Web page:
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Wellness Rewards: Starting Steps with Spring Fitness Challenge

  • Spring fitness challenge

Submitted by Cindi Dinger on behalf of the Wellness Committee

If you don't exercise now, but want to start investing in your wellness...
If you do exercise sometimes, but need a little more encouragement and commitment...
If you already incorporate exercise into your lifestyle by taking regular walks at lunchtime or riding bike to work...
If you're a die-hard exercise enthusiast at the gym several times a week...

F&M's Spring into Fitness Inter-Collegiate Challenge is for you!

Whatever your level of exercise, your involvement in this challenge will help F&M FPS as a team.

Take a few seconds now before this Friday's, March 1st deadline to register:

Challenge (& Wellness Rewards program) details at the Wellness Committee website:

Not sure how to start exercise and keep it going?  Some tips are listed below on how to set good exercise goals, adapted from an article on the WebMD Wellness Center Home page, available through the Highmark Blue Shield web site and F&M Wellness Rewards dashboard:

You've decided to work on your physical fitness for a reason. Perhaps you want to feel healthier, be able to enjoy more activities, or just feel better about yourself. What steps will you take to get in better shape? How will you know when you're working out enough? How will you know whether you should make more changes?

You can answer these questions by setting goals. These goals are specific objectives you want to achieve through your workouts. Good goals help motivate you to work out even if you don't feel like it. They let you keep track of your improvements. They give you opportunities to feel successful, which will encourage you to stick with your program. They also include your strategies for overcoming any barriers that come up.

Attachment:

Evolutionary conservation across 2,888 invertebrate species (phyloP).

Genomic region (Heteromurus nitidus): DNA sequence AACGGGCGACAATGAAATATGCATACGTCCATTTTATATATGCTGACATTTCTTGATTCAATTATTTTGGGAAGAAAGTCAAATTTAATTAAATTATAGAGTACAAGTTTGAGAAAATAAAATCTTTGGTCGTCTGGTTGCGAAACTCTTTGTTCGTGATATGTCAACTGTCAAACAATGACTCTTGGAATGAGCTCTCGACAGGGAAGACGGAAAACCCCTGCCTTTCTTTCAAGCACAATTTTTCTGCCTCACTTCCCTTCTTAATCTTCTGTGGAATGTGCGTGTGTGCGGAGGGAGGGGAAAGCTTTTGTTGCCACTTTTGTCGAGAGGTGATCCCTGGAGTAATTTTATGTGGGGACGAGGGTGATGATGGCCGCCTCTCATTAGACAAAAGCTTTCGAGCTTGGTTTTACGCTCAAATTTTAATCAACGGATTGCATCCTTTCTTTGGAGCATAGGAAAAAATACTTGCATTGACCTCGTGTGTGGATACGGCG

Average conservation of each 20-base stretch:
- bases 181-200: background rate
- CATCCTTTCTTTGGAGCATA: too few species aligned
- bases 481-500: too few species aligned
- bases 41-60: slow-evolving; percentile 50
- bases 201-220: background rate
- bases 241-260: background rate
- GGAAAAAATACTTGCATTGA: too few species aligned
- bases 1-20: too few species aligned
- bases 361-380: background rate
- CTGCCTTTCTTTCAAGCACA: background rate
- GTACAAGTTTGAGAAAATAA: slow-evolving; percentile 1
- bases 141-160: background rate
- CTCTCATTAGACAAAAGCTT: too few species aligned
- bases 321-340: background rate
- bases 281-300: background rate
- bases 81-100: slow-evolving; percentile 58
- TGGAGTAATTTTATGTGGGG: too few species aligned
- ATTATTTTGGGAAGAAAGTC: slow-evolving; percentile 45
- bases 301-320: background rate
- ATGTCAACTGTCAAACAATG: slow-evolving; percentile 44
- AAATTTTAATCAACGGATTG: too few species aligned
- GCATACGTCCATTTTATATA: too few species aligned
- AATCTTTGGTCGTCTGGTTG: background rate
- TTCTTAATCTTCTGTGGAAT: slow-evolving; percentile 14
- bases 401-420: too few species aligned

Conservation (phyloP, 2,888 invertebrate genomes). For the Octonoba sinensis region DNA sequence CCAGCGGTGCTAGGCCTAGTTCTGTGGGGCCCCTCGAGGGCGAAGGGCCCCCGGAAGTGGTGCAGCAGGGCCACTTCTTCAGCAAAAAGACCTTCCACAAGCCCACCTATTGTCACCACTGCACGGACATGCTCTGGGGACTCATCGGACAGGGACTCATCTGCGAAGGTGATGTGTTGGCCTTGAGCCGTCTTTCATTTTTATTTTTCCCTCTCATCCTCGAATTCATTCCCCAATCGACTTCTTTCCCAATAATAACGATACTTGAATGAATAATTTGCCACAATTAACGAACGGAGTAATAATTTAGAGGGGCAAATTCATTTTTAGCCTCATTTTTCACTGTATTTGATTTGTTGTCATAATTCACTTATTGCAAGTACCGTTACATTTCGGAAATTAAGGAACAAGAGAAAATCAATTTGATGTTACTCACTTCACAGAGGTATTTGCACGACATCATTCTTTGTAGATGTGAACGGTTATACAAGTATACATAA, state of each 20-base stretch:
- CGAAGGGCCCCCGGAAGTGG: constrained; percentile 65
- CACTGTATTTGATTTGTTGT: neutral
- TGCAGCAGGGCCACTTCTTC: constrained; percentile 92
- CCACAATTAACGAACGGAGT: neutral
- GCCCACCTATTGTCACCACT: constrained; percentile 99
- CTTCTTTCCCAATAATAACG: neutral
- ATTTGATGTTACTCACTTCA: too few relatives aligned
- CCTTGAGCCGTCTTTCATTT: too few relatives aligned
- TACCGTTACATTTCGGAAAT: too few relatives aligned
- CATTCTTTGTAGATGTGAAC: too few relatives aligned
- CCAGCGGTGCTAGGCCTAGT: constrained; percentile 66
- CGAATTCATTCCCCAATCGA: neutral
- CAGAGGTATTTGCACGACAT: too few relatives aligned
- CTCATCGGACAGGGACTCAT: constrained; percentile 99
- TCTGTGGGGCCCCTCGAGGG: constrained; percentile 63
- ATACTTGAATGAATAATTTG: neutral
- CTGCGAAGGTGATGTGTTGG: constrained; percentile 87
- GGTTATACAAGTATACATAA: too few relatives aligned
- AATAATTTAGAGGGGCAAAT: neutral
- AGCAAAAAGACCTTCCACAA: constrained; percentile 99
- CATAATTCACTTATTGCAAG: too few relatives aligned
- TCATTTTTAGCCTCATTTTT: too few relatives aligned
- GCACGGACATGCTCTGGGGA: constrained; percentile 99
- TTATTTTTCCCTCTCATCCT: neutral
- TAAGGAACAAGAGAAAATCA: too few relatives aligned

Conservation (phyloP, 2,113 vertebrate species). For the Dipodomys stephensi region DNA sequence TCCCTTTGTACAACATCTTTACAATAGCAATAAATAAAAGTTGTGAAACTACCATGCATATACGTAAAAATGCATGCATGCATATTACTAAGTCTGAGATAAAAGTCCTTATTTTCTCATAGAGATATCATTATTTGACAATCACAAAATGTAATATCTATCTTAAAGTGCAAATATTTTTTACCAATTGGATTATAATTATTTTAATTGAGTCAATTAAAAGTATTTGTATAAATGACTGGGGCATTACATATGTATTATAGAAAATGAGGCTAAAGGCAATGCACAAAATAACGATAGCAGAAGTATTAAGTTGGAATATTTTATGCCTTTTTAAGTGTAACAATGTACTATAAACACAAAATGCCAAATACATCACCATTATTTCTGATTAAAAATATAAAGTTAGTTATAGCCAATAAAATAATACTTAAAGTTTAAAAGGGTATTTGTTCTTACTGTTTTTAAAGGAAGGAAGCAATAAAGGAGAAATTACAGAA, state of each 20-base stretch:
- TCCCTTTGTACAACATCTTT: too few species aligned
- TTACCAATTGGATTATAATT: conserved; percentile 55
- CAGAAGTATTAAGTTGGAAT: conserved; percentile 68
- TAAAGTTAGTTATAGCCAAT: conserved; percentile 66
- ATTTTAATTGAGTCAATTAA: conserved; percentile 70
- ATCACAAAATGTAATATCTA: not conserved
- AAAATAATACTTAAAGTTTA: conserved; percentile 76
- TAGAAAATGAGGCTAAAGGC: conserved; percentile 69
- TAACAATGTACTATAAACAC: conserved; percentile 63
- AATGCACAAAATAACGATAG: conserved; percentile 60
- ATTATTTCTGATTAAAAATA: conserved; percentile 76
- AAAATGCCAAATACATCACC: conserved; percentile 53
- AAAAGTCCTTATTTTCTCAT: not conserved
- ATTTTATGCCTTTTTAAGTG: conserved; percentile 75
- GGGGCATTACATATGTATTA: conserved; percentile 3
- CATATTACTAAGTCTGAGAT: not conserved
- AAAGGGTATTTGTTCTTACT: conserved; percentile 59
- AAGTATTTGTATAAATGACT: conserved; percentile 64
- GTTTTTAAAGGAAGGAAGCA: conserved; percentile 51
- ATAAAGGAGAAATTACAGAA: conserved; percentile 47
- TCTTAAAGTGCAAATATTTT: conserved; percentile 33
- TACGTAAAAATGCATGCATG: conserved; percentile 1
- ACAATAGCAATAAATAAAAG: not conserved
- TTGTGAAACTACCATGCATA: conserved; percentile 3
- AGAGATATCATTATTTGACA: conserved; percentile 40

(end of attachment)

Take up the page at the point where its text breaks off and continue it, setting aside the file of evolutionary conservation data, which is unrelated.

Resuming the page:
Many experts on lifestyle improvement recommend that you follow the S.M.A.R.T. guidelines when you set goals. This means your goals should be:

  • Specific: Describe exactly what you want to achieve.
  • Measurable: Choose a way to measure your progress, so you know how close you are and when you've attained your goal.
  • Action-oriented: Describe your goals using action words. What will you do (step-by-step) to reach your goal?
  • Realistic: Make sure this is a goal that you really want to accomplish and have the ability to do.
  • Timed: Set both a start date and an end date for every goal you set.

Here's an example of S.M.A.R.T. goals -- a good long-term goal, and some short term goals that support the long-term one:

Long-term goal:
Starting next Monday ( date ), I will gradually increase my daily steps. I will start tomorrow with 2,000 steps per day and work up to 10,000 steps walked per day, by 6 weeks from now ( date ).

Short term goals:
Today ( date ), I will purchase a pedometer and calibrate it to my personal stride length.
Tomorrow ( date ), I will ask three friends about safe places they like for walking.

Set goals that encourage and motivate you, but aren't so hard that they cause you to get burned out and disinterested in your fitness.